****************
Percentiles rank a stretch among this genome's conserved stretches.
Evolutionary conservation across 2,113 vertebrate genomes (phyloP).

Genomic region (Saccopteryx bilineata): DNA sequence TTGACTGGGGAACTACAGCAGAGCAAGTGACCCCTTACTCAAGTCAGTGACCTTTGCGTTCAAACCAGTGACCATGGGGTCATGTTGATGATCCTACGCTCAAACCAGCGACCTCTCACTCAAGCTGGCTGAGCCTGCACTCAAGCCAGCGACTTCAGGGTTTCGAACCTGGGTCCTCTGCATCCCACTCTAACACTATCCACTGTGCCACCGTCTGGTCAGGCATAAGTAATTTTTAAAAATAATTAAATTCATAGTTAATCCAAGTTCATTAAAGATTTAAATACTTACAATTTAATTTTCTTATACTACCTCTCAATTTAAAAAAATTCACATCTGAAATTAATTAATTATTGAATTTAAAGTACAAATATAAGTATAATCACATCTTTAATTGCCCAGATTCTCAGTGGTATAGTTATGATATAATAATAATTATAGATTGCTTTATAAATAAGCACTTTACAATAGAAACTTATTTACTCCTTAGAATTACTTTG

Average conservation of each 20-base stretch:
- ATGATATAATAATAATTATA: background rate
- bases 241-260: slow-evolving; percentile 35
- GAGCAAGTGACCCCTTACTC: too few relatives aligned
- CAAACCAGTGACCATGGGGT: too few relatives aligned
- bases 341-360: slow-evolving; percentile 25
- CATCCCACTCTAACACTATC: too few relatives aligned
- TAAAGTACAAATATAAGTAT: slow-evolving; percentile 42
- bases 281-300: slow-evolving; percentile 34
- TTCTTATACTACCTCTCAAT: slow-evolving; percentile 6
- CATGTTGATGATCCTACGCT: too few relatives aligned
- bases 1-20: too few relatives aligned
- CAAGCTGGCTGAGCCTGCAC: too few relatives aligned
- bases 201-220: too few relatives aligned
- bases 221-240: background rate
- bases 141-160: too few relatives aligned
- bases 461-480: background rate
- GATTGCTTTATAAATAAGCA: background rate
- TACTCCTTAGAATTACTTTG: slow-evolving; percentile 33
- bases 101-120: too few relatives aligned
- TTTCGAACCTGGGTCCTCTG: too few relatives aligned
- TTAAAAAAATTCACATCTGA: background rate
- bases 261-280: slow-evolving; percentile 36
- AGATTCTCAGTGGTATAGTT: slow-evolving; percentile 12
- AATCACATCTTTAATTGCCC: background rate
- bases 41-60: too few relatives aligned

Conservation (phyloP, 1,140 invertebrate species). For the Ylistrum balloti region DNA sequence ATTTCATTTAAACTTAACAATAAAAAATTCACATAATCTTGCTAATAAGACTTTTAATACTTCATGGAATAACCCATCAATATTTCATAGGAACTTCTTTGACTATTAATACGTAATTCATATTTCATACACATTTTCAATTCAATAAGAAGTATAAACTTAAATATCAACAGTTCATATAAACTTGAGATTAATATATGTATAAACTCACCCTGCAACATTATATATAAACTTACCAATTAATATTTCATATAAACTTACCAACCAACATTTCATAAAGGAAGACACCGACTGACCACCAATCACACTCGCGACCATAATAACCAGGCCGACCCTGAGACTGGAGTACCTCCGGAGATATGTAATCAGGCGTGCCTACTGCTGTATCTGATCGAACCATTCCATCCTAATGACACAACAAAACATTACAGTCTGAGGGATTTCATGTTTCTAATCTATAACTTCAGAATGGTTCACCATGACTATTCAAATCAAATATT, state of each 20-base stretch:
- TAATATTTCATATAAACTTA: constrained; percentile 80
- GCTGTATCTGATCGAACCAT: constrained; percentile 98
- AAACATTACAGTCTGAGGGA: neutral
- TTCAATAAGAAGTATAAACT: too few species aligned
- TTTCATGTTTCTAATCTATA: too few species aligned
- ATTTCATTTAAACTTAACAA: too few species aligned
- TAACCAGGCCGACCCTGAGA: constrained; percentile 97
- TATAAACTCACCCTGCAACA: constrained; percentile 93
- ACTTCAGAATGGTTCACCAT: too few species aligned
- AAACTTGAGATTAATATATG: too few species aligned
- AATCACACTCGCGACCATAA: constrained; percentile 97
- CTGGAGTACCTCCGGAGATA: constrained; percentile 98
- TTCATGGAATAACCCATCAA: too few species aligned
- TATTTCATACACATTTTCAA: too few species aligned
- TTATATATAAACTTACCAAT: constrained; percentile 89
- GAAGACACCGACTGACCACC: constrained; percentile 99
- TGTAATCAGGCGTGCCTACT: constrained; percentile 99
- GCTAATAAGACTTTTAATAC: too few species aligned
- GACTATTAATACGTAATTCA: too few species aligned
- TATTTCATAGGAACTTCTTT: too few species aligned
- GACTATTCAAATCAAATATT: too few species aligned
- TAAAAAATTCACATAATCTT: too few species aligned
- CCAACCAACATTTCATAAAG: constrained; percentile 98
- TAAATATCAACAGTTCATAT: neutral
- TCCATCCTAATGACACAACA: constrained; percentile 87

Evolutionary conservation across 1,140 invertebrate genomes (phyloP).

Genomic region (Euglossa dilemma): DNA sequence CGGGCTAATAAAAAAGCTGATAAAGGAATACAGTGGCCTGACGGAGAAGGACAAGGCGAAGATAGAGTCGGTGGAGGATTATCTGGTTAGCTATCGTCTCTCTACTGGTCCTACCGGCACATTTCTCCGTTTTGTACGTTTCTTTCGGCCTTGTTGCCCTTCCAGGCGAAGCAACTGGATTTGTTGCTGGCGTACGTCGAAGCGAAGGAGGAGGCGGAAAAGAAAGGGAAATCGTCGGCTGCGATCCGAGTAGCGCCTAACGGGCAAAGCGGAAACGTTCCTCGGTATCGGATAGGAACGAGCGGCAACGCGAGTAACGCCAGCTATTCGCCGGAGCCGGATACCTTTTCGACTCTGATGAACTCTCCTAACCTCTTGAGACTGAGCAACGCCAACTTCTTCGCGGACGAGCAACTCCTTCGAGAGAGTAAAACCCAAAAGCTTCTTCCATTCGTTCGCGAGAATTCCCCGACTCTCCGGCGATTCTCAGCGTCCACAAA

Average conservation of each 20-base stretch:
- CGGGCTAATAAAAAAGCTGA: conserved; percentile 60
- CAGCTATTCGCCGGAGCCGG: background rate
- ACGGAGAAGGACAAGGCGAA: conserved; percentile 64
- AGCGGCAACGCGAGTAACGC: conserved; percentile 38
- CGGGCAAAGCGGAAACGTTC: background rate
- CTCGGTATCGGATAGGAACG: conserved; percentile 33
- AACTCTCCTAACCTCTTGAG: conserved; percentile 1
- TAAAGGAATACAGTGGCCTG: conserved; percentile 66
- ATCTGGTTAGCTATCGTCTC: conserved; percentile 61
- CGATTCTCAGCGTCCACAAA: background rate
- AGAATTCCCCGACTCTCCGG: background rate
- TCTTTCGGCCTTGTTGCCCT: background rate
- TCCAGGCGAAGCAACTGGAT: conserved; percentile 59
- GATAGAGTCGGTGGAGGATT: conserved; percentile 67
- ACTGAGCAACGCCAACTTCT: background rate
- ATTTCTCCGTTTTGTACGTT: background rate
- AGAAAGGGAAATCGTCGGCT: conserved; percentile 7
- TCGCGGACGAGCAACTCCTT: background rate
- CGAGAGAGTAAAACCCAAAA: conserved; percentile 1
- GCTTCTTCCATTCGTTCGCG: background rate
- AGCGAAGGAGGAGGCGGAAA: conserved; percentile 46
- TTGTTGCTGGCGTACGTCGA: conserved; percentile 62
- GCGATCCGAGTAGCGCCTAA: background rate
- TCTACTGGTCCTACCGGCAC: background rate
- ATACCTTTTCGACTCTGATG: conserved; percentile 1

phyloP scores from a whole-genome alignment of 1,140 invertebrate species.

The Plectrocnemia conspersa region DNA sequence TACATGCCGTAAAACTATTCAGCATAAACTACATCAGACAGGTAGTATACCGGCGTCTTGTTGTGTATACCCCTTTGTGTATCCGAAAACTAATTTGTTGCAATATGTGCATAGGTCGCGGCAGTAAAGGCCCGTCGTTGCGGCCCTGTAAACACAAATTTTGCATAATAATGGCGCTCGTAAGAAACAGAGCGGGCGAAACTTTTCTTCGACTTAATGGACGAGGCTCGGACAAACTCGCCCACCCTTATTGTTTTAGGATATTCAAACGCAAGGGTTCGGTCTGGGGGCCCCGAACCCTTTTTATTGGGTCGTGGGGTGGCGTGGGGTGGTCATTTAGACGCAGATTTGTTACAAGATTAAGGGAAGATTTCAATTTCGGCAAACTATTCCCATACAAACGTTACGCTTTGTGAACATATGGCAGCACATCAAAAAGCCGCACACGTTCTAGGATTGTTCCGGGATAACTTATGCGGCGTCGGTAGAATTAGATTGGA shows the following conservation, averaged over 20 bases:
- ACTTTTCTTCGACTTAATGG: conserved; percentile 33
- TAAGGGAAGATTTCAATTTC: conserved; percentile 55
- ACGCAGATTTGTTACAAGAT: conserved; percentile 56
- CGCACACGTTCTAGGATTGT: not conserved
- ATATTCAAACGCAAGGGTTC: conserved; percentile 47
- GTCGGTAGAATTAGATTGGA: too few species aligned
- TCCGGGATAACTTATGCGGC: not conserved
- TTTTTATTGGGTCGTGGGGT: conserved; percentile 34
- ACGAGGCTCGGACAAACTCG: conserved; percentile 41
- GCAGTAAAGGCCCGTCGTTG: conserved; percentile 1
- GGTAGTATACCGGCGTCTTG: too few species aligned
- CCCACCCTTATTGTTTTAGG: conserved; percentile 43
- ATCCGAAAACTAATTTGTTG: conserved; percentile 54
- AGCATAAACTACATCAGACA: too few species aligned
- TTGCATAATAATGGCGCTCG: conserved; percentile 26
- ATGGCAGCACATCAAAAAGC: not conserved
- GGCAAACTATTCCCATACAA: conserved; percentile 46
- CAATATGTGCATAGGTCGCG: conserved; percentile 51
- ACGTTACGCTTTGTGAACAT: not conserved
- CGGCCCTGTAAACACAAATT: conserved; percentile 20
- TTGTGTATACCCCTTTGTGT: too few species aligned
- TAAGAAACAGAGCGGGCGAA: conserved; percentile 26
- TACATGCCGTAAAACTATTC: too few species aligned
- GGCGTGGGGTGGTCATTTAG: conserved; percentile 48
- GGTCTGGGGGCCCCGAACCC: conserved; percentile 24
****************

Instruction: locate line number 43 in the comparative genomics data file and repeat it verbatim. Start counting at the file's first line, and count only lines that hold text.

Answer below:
- TTCATGGAATAACCCATCAA: too few species aligned